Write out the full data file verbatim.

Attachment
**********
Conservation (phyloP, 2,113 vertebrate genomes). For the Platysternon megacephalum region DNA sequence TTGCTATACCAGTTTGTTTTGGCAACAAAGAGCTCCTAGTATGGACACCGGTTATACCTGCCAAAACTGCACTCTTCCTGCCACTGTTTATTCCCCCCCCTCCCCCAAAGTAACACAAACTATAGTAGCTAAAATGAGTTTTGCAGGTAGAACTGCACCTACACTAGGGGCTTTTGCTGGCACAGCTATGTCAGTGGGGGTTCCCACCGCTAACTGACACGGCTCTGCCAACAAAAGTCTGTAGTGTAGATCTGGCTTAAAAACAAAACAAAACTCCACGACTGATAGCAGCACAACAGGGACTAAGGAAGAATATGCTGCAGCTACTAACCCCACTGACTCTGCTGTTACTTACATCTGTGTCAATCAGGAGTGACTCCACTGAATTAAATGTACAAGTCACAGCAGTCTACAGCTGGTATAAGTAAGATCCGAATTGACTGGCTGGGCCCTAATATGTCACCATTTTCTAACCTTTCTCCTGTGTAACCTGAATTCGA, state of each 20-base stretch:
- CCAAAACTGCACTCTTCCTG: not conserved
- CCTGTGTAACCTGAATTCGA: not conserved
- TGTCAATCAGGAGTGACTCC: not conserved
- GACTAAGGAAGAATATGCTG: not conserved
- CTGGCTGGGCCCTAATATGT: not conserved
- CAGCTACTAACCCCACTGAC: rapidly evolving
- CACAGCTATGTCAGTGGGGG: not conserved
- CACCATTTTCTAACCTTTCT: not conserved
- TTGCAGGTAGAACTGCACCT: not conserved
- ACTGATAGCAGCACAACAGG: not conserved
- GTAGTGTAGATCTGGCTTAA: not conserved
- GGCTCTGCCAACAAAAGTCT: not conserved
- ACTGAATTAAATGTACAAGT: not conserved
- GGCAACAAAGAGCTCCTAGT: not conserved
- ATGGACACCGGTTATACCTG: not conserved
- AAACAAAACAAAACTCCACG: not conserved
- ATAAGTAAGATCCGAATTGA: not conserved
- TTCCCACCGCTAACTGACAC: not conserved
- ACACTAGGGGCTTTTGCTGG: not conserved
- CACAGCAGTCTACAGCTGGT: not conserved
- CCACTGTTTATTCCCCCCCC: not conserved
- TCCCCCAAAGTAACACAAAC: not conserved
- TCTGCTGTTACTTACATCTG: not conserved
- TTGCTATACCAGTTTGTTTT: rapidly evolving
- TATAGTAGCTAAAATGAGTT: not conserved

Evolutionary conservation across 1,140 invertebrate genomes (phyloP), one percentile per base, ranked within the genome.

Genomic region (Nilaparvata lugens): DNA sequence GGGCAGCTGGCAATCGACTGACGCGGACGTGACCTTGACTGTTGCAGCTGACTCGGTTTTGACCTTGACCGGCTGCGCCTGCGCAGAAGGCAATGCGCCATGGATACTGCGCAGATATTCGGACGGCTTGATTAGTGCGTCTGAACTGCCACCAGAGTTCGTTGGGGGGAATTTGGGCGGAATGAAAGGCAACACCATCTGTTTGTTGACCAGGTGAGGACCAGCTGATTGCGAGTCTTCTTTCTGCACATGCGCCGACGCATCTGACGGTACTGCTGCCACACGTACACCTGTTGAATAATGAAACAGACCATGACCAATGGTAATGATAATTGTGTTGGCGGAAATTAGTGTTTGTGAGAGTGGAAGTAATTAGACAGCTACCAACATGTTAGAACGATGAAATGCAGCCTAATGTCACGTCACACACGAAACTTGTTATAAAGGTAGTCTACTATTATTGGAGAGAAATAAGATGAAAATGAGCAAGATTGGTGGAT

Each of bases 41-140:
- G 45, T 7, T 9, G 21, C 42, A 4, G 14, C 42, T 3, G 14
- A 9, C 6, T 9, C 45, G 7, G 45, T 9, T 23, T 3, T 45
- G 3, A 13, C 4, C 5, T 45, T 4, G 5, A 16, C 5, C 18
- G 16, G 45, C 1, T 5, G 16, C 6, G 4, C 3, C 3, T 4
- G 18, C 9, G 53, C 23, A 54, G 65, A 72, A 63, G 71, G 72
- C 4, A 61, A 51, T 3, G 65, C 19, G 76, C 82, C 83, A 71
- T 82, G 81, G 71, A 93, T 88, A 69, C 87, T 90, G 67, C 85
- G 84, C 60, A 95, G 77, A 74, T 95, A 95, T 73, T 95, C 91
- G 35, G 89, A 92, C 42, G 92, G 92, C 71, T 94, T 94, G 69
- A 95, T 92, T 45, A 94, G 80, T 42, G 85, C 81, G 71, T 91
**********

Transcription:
Conservation (phyloP, 2,113 vertebrate genomes). For the Platysternon megacephalum region DNA sequence TTGCTATACCAGTTTGTTTTGGCAACAAAGAGCTCCTAGTATGGACACCGGTTATACCTGCCAAAACTGCACTCTTCCTGCCACTGTTTATTCCCCCCCCTCCCCCAAAGTAACACAAACTATAGTAGCTAAAATGAGTTTTGCAGGTAGAACTGCACCTACACTAGGGGCTTTTGCTGGCACAGCTATGTCAGTGGGGGTTCCCACCGCTAACTGACACGGCTCTGCCAACAAAAGTCTGTAGTGTAGATCTGGCTTAAAAACAAAACAAAACTCCACGACTGATAGCAGCACAACAGGGACTAAGGAAGAATATGCTGCAGCTACTAACCCCACTGACTCTGCTGTTACTTACATCTGTGTCAATCAGGAGTGACTCCACTGAATTAAATGTACAAGTCACAGCAGTCTACAGCTGGTATAAGTAAGATCCGAATTGACTGGCTGGGCCCTAATATGTCACCATTTTCTAACCTTTCTCCTGTGTAACCTGAATTCGA, state of each 20-base stretch:
- CCAAAACTGCACTCTTCCTG: not conserved
- CCTGTGTAACCTGAATTCGA: not conserved
- TGTCAATCAGGAGTGACTCC: not conserved
- GACTAAGGAAGAATATGCTG: not conserved
- CTGGCTGGGCCCTAATATGT: not conserved
- CAGCTACTAACCCCACTGAC: rapidly evolving
- CACAGCTATGTCAGTGGGGG: not conserved
- CACCATTTTCTAACCTTTCT: not conserved
- TTGCAGGTAGAACTGCACCT: not conserved
- ACTGATAGCAGCACAACAGG: not conserved
- GTAGTGTAGATCTGGCTTAA: not conserved
- GGCTCTGCCAACAAAAGTCT: not conserved
- ACTGAATTAAATGTACAAGT: not conserved
- GGCAACAAAGAGCTCCTAGT: not conserved
- ATGGACACCGGTTATACCTG: not conserved
- AAACAAAACAAAACTCCACG: not conserved
- ATAAGTAAGATCCGAATTGA: not conserved
- TTCCCACCGCTAACTGACAC: not conserved
- ACACTAGGGGCTTTTGCTGG: not conserved
- CACAGCAGTCTACAGCTGGT: not conserved
- CCACTGTTTATTCCCCCCCC: not conserved
- TCCCCCAAAGTAACACAAAC: not conserved
- TCTGCTGTTACTTACATCTG: not conserved
- TTGCTATACCAGTTTGTTTT: rapidly evolving
- TATAGTAGCTAAAATGAGTT: not conserved

Evolutionary conservation across 1,140 invertebrate genomes (phyloP), one percentile per base, ranked within the genome.

Genomic region (Nilaparvata lugens): DNA sequence GGGCAGCTGGCAATCGACTGACGCGGACGTGACCTTGACTGTTGCAGCTGACTCGGTTTTGACCTTGACCGGCTGCGCCTGCGCAGAAGGCAATGCGCCATGGATACTGCGCAGATATTCGGACGGCTTGATTAGTGCGTCTGAACTGCCACCAGAGTTCGTTGGGGGGAATTTGGGCGGAATGAAAGGCAACACCATCTGTTTGTTGACCAGGTGAGGACCAGCTGATTGCGAGTCTTCTTTCTGCACATGCGCCGACGCATCTGACGGTACTGCTGCCACACGTACACCTGTTGAATAATGAAACAGACCATGACCAATGGTAATGATAATTGTGTTGGCGGAAATTAGTGTTTGTGAGAGTGGAAGTAATTAGACAGCTACCAACATGTTAGAACGATGAAATGCAGCCTAATGTCACGTCACACACGAAACTTGTTATAAAGGTAGTCTACTATTATTGGAGAGAAATAAGATGAAAATGAGCAAGATTGGTGGAT

Each of bases 41-140:
- G 45, T 7, T 9, G 21, C 42, A 4, G 14, C 42, T 3, G 14
- A 9, C 6, T 9, C 45, G 7, G 45, T 9, T 23, T 3, T 45
- G 3, A 13, C 4, C 5, T 45, T 4, G 5, A 16, C 5, C 18
- G 16, G 45, C 1, T 5, G 16, C 6, G 4, C 3, C 3, T 4
- G 18, C 9, G 53, C 23, A 54, G 65, A 72, A 63, G 71, G 72
- C 4, A 61, A 51, T 3, G 65, C 19, G 76, C 82, C 83, A 71
- T 82, G 81, G 71, A 93, T 88, A 69, C 87, T 90, G 67, C 85
- G 84, C 60, A 95, G 77, A 74, T 95, A 95, T 73, T 95, C 91
- G 35, G 89, A 92, C 42, G 92, G 92, C 71, T 94, T 94, G 69
- A 95, T 92, T 45, A 94, G 80, T 42, G 85, C 81, G 71, T 91